Satellite climate monitoring identifies major risk areas for climate disturbances and offers highly-accurate emissions information. Using DoD space-based assets for these functions would aid in better military planning as well as support civilian climate efforts by providing data on high-emitting countries. Examples of civilian initiatives that could benefit from more robust data sources include naming and shaming countries falling below emissions targets, supporting schemes for emissions pricing or carbon trading, or promoting better regulation on high-emitting industries. This idea attracted remarkable attention at the 2021 COP26 summit where experts demonstrated satellite tracking of greenhouse gas emissions via high-precision cameras equipped with infrared, visible light, and ultraviolet detectors to measure atmospheric gas composition and proportions of climate-harming gases like methane, ozone, or carbon monoxide. U.S. partners in Japan, Canada, and the European Space Agency (ESA) already have some climate monitoring satellites in orbit,  but global coverage remains patchwork.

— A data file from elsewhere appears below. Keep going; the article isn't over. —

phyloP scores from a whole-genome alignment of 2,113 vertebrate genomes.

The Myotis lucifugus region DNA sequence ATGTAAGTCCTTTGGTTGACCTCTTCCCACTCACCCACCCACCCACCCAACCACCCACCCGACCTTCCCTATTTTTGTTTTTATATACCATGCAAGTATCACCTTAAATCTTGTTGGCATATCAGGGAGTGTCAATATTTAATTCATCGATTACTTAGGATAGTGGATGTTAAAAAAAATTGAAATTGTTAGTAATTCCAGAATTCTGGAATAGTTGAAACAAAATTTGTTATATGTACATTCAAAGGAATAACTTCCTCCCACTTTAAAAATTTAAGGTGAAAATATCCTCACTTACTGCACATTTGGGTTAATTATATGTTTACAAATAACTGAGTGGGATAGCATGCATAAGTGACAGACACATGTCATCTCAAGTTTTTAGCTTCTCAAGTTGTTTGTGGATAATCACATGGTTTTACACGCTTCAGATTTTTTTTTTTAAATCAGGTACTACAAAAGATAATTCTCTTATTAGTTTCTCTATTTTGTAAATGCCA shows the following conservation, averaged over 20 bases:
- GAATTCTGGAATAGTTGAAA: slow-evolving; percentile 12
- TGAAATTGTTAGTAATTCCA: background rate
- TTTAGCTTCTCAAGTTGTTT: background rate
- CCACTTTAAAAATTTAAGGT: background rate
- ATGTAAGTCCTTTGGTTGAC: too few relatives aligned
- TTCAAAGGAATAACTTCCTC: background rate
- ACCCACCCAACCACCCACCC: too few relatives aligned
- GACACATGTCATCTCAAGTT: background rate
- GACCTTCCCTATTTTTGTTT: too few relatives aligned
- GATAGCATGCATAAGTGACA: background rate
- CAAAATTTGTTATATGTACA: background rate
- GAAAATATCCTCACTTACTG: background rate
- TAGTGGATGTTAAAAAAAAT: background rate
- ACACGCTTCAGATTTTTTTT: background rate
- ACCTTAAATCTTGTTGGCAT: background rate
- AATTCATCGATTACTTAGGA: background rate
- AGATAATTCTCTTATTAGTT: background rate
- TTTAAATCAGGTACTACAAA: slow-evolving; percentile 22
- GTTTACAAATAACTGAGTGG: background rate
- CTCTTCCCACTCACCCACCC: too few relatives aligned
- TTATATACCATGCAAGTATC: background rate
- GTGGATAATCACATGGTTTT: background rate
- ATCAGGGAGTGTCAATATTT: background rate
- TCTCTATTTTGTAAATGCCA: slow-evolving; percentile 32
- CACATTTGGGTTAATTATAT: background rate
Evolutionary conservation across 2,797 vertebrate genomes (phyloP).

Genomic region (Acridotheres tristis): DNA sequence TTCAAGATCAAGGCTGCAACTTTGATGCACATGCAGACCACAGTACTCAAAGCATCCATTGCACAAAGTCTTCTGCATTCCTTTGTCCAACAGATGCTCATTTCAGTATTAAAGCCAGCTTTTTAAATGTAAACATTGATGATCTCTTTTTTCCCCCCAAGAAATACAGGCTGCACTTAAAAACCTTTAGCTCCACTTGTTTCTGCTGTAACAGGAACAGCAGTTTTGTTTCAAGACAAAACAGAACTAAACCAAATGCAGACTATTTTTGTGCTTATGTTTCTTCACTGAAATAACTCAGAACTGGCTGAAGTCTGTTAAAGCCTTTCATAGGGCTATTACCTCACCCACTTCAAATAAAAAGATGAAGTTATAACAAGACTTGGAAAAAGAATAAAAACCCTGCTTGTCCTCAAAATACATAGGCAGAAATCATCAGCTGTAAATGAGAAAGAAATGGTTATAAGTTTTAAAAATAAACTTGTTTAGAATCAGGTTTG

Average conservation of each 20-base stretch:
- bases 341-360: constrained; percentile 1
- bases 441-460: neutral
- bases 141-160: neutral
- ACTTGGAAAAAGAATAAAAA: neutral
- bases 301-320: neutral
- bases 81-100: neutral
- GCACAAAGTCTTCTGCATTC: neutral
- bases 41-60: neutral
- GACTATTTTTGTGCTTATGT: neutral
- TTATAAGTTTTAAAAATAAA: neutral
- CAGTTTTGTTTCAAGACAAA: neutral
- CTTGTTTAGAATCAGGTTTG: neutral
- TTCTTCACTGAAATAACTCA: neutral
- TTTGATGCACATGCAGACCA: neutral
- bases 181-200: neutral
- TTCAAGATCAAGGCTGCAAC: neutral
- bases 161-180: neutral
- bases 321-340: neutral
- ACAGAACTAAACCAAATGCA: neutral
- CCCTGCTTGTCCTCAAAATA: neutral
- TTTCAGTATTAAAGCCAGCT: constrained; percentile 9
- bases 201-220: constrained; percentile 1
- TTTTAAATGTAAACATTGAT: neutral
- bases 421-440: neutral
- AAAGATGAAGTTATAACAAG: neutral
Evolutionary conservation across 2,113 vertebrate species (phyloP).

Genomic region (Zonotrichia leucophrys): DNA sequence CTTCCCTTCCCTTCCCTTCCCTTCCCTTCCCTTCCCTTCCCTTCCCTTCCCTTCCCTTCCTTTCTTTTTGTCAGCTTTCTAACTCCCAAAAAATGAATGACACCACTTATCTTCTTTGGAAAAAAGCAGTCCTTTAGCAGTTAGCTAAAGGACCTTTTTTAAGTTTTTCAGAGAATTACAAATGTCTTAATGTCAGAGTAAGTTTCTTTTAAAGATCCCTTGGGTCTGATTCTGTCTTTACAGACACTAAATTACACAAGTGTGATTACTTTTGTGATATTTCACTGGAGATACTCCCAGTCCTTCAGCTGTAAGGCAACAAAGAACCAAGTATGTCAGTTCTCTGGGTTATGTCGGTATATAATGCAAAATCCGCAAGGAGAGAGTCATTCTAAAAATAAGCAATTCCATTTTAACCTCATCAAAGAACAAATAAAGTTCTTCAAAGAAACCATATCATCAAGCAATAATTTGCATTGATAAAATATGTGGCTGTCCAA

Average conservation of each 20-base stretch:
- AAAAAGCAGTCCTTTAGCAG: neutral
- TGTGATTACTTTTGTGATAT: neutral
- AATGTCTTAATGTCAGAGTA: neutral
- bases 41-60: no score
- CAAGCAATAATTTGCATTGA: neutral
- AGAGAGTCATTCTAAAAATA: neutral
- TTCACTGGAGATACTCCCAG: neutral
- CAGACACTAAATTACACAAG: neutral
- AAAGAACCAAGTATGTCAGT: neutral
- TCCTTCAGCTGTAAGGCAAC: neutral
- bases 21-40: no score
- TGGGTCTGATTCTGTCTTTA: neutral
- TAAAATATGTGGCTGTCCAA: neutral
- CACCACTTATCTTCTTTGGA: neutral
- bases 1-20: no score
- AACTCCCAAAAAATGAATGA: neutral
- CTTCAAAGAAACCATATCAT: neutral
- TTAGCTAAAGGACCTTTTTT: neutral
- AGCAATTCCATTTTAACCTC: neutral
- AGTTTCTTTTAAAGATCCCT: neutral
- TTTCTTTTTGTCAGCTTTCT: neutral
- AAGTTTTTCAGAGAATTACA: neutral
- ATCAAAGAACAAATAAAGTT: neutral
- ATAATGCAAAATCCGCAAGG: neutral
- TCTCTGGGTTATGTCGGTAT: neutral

Space-based climate monitoring provides a holistic and verifiable source of climate data. To date, most of the available information on international emissions are obtained via self-reporting or are estimated based on rough calculations of industrial and agricultural activities. This approach, however, creates an incentive for states to misrepresent their emissions data, since it is costly and difficult for independent investigators to conduct the kind of constant, localized monitoring needed to verify self-reporting. But satellite monitoring may make such mass verification possible. The TROPOspheric Monitoring Instrument on the ESA’s Sentinel-5P, for example, takes measurements of the entire Earth’s surface twice a month to detect greenhouse gas levels and in June 2021 detected a massive methane leak in Russia that had gone unreported by domestic officials. More reliable data systems create a better baseline for climate diplomacy efforts by the U.S. and its allies, including naming and shaming of high emitters.

As one of the largest owners of satellites currently in orbit, DoD could be one of the most efficient and systematic monitors of emissions from space-based systems. Such a large influx of emissions detection sources would offset two major limitations of the existing climate coverage regime: First, there are not enough satellites for continuous monitoring of the earth’s surface, potentially allowing major leaks to go undetected; and second, widespread monitoring of atmospheric gases and precision monitoring of particular high-emitting sites are not currently integrated into the same system of data collection and storage.